Honoring our own veterans
My father was a talented artist. My sisters and I each inherited one of his oil paintings. Six paintings for six daughters who never saw him paint.
We saw him mow the lawn, play solitaire for hours at the kitchen table, scream at us if we entered the room without socks or left the lights on. He couldn’t tolerate noise. We learned to be silent.
It’s easy to criticize him. Fair play for the amount of criticism he spewed. But now that I am living these senior years, I am wiser.
Shot down in France on D-Day as his feet and parachute pummeled the ground, Walter C. Lucinski then recovered in some hospital bed wanting to heal.
Our mother boasted of his time during the war, that he only ever landed in an airplane once. That he had made a hundred jumps before the age of 19. Before he married her at the age of 20 in Washington, D.C.
What he witnessed on the ground must have wounded his chances of seeing the light in the world. He died of the disease called alcoholism the day before Veterans Day, Nov. 10, 1981, at the age of 56. He is buried in Arlington Cemetery next to my mother.
I am proud of the service he gave to this great country. I have forgiven his rage.
Last August I received an email from a reader who shared a similar story with me about his father’s role as a rear tail gunner during the same war. Kenn stumbled upon a cigar box of letters his dad had written to his mother during the war and was afraid to open it for years.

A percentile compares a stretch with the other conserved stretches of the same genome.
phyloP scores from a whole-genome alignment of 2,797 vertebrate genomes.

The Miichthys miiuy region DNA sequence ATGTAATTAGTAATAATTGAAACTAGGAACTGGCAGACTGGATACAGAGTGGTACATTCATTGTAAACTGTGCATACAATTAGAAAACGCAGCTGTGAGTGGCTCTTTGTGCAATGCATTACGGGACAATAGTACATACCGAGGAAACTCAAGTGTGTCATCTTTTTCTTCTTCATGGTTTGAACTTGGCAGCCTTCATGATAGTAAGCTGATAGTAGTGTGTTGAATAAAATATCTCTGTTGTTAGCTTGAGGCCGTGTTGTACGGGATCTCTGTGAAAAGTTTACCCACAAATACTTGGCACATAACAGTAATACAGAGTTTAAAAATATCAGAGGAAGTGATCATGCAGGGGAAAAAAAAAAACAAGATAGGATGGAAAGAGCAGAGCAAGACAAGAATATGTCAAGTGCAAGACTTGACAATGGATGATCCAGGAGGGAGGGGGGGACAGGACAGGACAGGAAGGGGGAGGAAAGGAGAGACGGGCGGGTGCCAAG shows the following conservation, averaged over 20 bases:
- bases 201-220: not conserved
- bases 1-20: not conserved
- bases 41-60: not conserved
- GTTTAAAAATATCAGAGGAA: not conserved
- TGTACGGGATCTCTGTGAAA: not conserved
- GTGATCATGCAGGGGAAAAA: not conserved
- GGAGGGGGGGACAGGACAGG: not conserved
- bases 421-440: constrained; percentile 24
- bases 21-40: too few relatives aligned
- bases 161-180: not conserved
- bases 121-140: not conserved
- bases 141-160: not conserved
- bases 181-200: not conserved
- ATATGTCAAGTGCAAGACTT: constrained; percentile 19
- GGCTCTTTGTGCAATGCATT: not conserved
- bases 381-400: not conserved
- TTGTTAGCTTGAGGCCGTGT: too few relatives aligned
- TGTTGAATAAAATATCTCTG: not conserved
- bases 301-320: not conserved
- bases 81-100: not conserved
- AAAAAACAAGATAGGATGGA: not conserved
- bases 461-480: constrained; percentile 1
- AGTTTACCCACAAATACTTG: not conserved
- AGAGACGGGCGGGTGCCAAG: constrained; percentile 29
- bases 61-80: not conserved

When he finally read them, Kenn says, “I could not believe the words of love and affection were written by my dad. Was this the same man who had become a nasty, brutal alcoholic?”
In the box, Kenn discovered a poem titled ‘The War to End All Wars’ written to his mother who waited for her husband’s return. Kenn says, “When I read it, I wished I’d gotten to know the man who had written those poems ... and yet in some ways I have.”
The following is an excerpt written by Kenn’s father, Cpl. Kenneth R. Kaye, U.S. Air Force, while serving overseas in England during World War II.
“The sacrifices are painful and great
And most of them made with blood
There are mothers’ sons who are dying out there
Amid cannons, guns and mud ...
“They say this is a war to end all wars;
But you and I know that wars are like a curse ...
Twenty years from now there will be a few men ...
Who will march to another great war
Heads held high. They’ll be proud. They will not cower.
“And this will keep on as long as there’s life on this world
For no man is content with what he has of his own and
With the blood of other men he will pay.”
To all veterans and to the enlisted men and women, I thank you for your service and wish you happiness and healing.